Newport Demonstration. BISHOP OWEN ON THE BILL. Commission Evidence Reports. The Bishop of St. David's and the Bishop of Llantjaff were the principal speakers at a meet- ing held at the Tredegar Hall, Newport, on Tuesday evening to protest against the Bill for the Disestablishment and Disendowment of the Church in Wales and Monmouthshire." The Btshops were supported by 8ir Arthur Mackworth, Bart., Colonel C. T.. Wallis, Arch- deacon Bruce, Canon Griffiths, Canon Lister, Mr L. Forestier-Walker (Conservative candi- date fot South Monmouth), Mr W. S. de Win- ton, Mr T. B. R. Wilson, Mr C. D. Phillips, Mr C. O. Lloyd, Mr F. Smith, Mr H. H. Laybourne, Mr F. Stratton, Mr F. J. Heybyrne, Mr R. T. Martvn, Mr G. F. Colborne, Mr J. Basham, Mr W. Godfrey, Mr W. J. Lloyd. The Bishop of Llandaff. The Biihop of Llandaff, who presided, said certain misguided persons, though many of them were well meaning, had seen fit to intro- duce a Bill Which Churchmen believed would be disastrous to the country and the Church, and they had met to protest against that Bill coming into law. They were told that Wales had made up her mind on this question, and that 34 members had been returned to support the Disestablishment and Disendowment of the Church of England in Wales. He chal- lenged that statement. It did not carry the weight it was supposed to carry. Even if the question was to be decided by the votes of the Welsh members, only 15 of the 34 made any reference to it at the last election. The ques- tion was before the country in the 1895 elec. tion, and at that time nine seats were won by the opponents of Disestablishment. One hundred thousand people voted against it, and 132,000 for it. If a referendum were taken on this question, he had no doubt that a different result would be recorded to that which had been the case in past years. This question had been mixed up with others— with education, with Labour, and the latter had been the principal issue in some constitu- encies. If the Government adopted the prin- ciple of numbers, then they ought to disestab- lish the Church in half of the counties in Eng- land. Numbers should not be the determining principle it was a question of right or wrong. It affected the whole of the country, and in Monmouthshire he did not know why they should be treated differently from Gloucester- shire. (Applause.) Mr L. Forrestier Walker moved That inasmuch as the Bill for the Dis- establishment and Dfeendowment of the Church in Wales and Monmouthshire is designed to alienate to secular purposes property voluntarily given and solemnly dedicated to the use of the Church and her clergy for the service of God, and also would dismember the Church herself against her own wishes and to her grievous loss, and would cause great national injury, those present pledge themselves to use every law- ful effort to oppose and defeat the Bill. The mover of the resolution said he believed the rank and file of Nonconformists were not in favour of the Bill. Sir Arthur Mackworth, Bart., who seconded, said he believed a national Church was abso- lutely necessary. Dr. Owen's Speech. The Bishop of St. David's at the outset maintained that Churchmen had a right to protest against the time selected to introduce the Disestablishment Bill, for membersof-the present Government who usfed to be eloquent about the doctrine of mandates when they were out of office had no scruples now about pressing forward an irrevocable measure which they took care not to put before the country at the last election. Therefore Churchmen had a right to protest against the introduction of a Welsh Disestablishment Bill during the present Parliament. (Applause.) Again they had a right to protest against its introduction before, the evidence and the report of the Welsh Church Commission had been published. It was an open secret that the evidence given before the Commission was not likelv to create enthusiasm in the country for Welsh Disestab- lishment. This might be a form of clever tactics, but it was too clever byhalf to suit fair- minded people. (Hear, hear.) Archdeacon Evans had stated that the third votome of the evidence, as well as the two other volumes, was already in print, and he did not think the Government would thank their friends on the Commission for this attempt to improve upon their original tactics. The Premier's Case. The Prime Minister's case for Disestablish- ment turned out on examination to be baaed upon mistakes-about the history and statistics, and upon the unfounded assumption that Irish Disestablishment was a precedent in point of principle for Welsh Disestablishment. He did not propose to say more about the Prime Minister s speech than to point out the obvious unfairness of quoting figures given before the Welsh Church Commission until that Commis- sion had reported upon their value and signifi- cance. (Hear, hear.) Of all forms of religious controversy, a controversy about statistics was the most irritable and unprofitable. When the evidence and the re port of the Commission had been published, not many months would elapse before their opponents would be glad to hear no more of statistics. (Laughter and applause.) This was a Bill,insisted the Bishop, for secular- ising the State as far as Wales was concerned, and secondly, a Bill for the dismemberment of the Church. It was a dangerous thing to set up secularism as an ideal of the State when the place of the State in the life of the nation was being more and more rapidly enlarged, and if once they comiAitted themselves to a wrong principle they could not stop where they liked. Some people had no sense of responsibility for corporate religion, and he feared that great harm had been already done in South Wales among young people bv the flippant way in whih some Christian ministers mocked the idea of a national profession of religion, though it was so plainly taught in the Bible. He had never known a man who did not become a worse man through lapsing from public pro- fession of religion, and the analogy held good for the nation. (Cheers. ) Secular Nationalism. Wales would not become a better country, but a worse country if it were to set up the v idol of secular nationalism as the ideal of its aspirations. (Hear, hear.) In defending the Church they were defending a great deal more than the Church, but the cause of religion in Wales as a whole. They therefore took their stand in opposing the Biil^ on^ Further, the Bill was a Church dismemberment Bill based on the bad principle that, because the Church was established Parliament had a moral right to do with it just what it liked. The Wesleyan church was one, body in Eng- land and Wales, and the Welsh Congregational through the editorial columns of the Tyst were claiming for Welsh, Congregaitonahsta their place in the English Congregational Union of England and Wales. Welsh members of Parliament would never dare to make such a preposterous proposal as to thrust Welsh Congregationalism from the Congregational Union of England and Wales, and Sir Robert Perks would view with horror any proposal to interfere with the internal relations of English and Welsh Wesleyans against the wishes of the denomination. But it was proposed to do this with the Church, because it was established, and it was argued that Parliament had a right on the principle of religious equality to separate the Welsh from the English dioceaes. The question of principle was whether the rightful liberties of religious bodies were to be respected by the State or not. Political Nonconformists were delighted at the idea of Parliament, severing the unity of the Church, but it required no great effort of imagination to foresee a day when a Socialist Prime Minister of England might bring a Bill into Parliament to unite Jul Nonconformist denominations, quite irrespec- tive of the wishes of their members, on the ground that the majority in Parna.mentwere of opinion that the separate existence of com- peting Nonconformist denominations was fun- damentally incompatible with the welfare of a Socialistic State. Marauding Nataanaasta. It was high time, continued the Bishop, for the Welsh people to apply their store of common-sense to the destructive pro- grammes of marauding 1. Nationalists." (Ap- plause.) In these days of advancing educa- tion, it could not be very long before Welsh in- telligence came to see that common-sense rather than sentiment should direct their ac- tions in public as well as in private business, and that it was a stupid as well as an unfair abuse of Welsh national sentiment to assert that the right way to lift up Wales was to pull down the oldest and the greatest of its national institutions. (Loud applause.) There were new problems in front of them to- day. The main religious issue in Wales for many years to come would be whether the Christian faith, all hitherto understood from its first beginning, was to hold its own against new theologies, which were but thinly divided from what used to be called Unitarianism. A grow- ing number of Nonconformists saw in the Church not an enemy but an ally against the new and dangerous doctrines that were in the air. If the truth of the Gospel was to retain its power over the next generation in Wales, those who believed in it, Churchmen and Non- conformists alike, would have to stand shoulder to shoulder against their common danger, in- stead of wasting their strength in mutual out- of-date strife. The resolution was carried.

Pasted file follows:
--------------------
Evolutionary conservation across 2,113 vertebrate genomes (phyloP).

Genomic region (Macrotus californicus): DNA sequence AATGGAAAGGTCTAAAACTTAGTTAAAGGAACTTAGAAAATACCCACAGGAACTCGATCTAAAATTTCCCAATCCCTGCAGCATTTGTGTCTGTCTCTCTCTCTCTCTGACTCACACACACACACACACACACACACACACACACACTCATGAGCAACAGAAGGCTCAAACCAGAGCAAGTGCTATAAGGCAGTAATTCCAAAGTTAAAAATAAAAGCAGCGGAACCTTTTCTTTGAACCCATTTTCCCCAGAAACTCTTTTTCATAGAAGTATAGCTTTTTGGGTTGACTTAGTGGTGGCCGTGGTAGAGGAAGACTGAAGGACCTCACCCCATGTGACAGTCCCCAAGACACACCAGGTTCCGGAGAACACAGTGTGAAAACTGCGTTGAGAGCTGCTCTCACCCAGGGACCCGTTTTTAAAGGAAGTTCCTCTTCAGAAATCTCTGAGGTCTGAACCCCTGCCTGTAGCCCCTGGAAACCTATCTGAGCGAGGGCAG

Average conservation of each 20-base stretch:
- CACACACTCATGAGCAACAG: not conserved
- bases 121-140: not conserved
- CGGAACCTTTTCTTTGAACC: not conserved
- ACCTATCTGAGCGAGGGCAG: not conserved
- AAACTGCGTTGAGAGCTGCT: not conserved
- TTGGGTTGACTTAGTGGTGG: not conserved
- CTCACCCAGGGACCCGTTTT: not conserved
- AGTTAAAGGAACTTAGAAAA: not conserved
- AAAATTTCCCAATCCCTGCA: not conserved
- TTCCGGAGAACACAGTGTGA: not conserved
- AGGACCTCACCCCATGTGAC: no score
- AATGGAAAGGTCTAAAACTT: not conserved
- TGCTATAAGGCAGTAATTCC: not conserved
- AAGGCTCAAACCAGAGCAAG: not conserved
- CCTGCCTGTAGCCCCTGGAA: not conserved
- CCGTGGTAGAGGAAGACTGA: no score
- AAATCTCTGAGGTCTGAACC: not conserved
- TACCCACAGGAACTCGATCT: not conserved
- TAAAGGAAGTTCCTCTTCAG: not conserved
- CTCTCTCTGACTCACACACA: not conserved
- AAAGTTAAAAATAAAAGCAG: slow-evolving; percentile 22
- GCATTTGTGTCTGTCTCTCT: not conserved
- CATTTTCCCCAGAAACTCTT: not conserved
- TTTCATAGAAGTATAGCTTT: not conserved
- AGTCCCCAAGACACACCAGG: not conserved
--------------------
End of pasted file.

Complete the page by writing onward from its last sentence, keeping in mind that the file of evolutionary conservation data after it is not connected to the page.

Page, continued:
Cardiff Church Protest.

[No title]







Lord Hugh Cecil.




Says She Was Stupefled.